ARLINGTON, Va .— Community pharmacists are improving patients’ access to preventive services and chronic care management across America according to a July Journal of the American Medical Association Network Open (JAMA Network Open) article, “Evaluation of Frequency of Encounters With Primary Care Physicians vs. Visits to Community Pharmacies Among Medicare Beneficiaries.”
The article demonstrates the important role of pharmacies and pharmacists in the prevention and management of chronic disease based on the number of visits to these healthcare professionals – particularly in small or isolated communities.
“The frequency of visits estimated by our analysis suggests that community pharmacists have frequent opportunities to deliver patient-centered services in community-based locations. As value-based health care increasingly places emphasis on preventive care and chronic disease management, the community pharmacist is a highly accessible clinician who can provide many of these services,” the authors noted.
An evolution of the NACDS Literature Program and NACDS Value-Based Vaccination Initiatives, the JAMA Network Open article further illustrates the value of pharmacy in improving clinical outcomes in various chronic diseases, and builds on the core policy recommendations necessary to help scale and sustain pharmacist-delivered preventable services and chronic care management. NACDS is commending colleagues at the University of Pittsburgh School of Pharmacy for extending the reach of prior collaborations between NACDS and the University to advance the value of community pharmacy care.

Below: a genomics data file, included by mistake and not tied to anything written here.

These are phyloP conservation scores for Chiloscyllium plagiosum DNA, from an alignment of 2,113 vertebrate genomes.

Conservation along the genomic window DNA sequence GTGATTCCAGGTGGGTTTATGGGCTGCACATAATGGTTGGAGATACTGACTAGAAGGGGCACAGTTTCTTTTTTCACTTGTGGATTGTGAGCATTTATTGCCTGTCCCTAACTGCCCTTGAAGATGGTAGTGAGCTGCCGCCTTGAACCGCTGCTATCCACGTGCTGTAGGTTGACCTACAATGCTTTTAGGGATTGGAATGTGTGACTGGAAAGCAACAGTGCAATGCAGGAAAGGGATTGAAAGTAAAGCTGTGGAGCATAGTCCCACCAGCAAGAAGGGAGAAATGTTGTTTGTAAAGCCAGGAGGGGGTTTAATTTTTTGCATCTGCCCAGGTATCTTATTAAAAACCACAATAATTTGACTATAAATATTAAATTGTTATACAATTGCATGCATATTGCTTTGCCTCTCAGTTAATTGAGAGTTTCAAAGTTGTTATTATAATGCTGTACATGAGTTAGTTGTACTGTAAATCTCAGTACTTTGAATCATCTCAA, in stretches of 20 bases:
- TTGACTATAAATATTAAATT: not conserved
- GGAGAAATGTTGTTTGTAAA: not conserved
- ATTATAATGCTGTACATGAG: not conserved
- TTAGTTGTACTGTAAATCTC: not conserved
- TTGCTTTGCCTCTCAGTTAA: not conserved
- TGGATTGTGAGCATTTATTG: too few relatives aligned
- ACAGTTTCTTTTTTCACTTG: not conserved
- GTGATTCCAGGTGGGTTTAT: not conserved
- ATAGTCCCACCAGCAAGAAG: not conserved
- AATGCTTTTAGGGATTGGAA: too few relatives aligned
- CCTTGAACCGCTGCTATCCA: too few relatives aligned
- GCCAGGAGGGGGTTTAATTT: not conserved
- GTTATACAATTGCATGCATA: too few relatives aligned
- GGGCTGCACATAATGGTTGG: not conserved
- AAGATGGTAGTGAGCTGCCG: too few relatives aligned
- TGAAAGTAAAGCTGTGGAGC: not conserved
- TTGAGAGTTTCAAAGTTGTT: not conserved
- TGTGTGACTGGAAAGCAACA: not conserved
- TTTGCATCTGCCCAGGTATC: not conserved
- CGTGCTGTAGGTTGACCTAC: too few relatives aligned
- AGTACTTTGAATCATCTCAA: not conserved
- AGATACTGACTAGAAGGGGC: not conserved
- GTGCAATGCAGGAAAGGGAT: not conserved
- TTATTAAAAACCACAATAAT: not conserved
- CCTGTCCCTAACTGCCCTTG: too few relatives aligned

Of critical importance, the authors noted “the need to recognize pharmacists as providers of billable services, integrate pharmacists in emerging delivery and payment models, and enhance collaborative relationships between pharmacists and other members of the health care team.”
“Pharmacists are not only highly educated and widely trusted health professionals, but they are also well placed to provide patient-centered services in underserved and rural areas across the country,” said NACDS President and CEO Steven Anderson. “Pharmacies exist within five miles of 90 percent of all Americans, and the accessibility of these health destinations is not only critical to improving chronic health outcomes and serving patients who otherwise would not be reached, but is also essential to the health of the nation as we continue to address the COVID-19 pandemic. The information and evidence presented by these healthcare experts reinforces the importance of community pharmacy’s collaborative relationship with physicians and other healthcare professionals to help keep patients healthy.”